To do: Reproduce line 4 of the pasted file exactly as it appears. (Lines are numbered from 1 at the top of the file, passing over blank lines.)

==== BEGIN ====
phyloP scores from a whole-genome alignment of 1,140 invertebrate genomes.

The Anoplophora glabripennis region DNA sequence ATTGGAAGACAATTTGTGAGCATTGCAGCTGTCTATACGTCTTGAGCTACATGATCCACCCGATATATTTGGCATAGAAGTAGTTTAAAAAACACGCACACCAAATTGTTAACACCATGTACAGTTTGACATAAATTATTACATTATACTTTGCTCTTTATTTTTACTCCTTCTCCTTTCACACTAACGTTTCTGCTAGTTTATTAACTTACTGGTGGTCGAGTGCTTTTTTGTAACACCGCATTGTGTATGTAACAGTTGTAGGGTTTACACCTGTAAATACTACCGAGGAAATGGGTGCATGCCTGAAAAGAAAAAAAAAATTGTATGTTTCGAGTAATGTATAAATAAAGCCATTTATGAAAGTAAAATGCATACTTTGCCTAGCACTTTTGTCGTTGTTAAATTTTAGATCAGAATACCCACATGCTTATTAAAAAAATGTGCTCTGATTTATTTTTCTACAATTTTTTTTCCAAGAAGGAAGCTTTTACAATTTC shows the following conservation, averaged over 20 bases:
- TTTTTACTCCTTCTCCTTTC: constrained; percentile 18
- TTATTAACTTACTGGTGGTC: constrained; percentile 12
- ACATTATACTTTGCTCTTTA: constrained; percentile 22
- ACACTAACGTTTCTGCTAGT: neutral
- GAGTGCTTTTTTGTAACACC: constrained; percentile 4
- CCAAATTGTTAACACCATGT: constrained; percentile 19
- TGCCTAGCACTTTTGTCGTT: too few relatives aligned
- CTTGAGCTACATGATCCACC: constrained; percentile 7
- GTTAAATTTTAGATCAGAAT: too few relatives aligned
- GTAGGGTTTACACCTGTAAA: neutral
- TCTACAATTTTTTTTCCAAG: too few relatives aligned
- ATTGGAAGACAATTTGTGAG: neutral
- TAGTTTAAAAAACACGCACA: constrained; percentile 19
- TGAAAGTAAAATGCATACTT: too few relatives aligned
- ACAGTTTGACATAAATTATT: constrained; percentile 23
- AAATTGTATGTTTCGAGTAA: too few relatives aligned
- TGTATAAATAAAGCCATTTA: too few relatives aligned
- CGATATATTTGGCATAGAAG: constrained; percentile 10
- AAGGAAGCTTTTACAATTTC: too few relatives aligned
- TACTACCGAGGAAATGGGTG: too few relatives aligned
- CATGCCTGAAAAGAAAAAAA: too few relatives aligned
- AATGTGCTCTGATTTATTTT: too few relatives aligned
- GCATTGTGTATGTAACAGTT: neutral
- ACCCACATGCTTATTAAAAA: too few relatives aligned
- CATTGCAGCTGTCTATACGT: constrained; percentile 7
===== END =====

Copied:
- TTATTAACTTACTGGTGGTC: constrained; percentile 12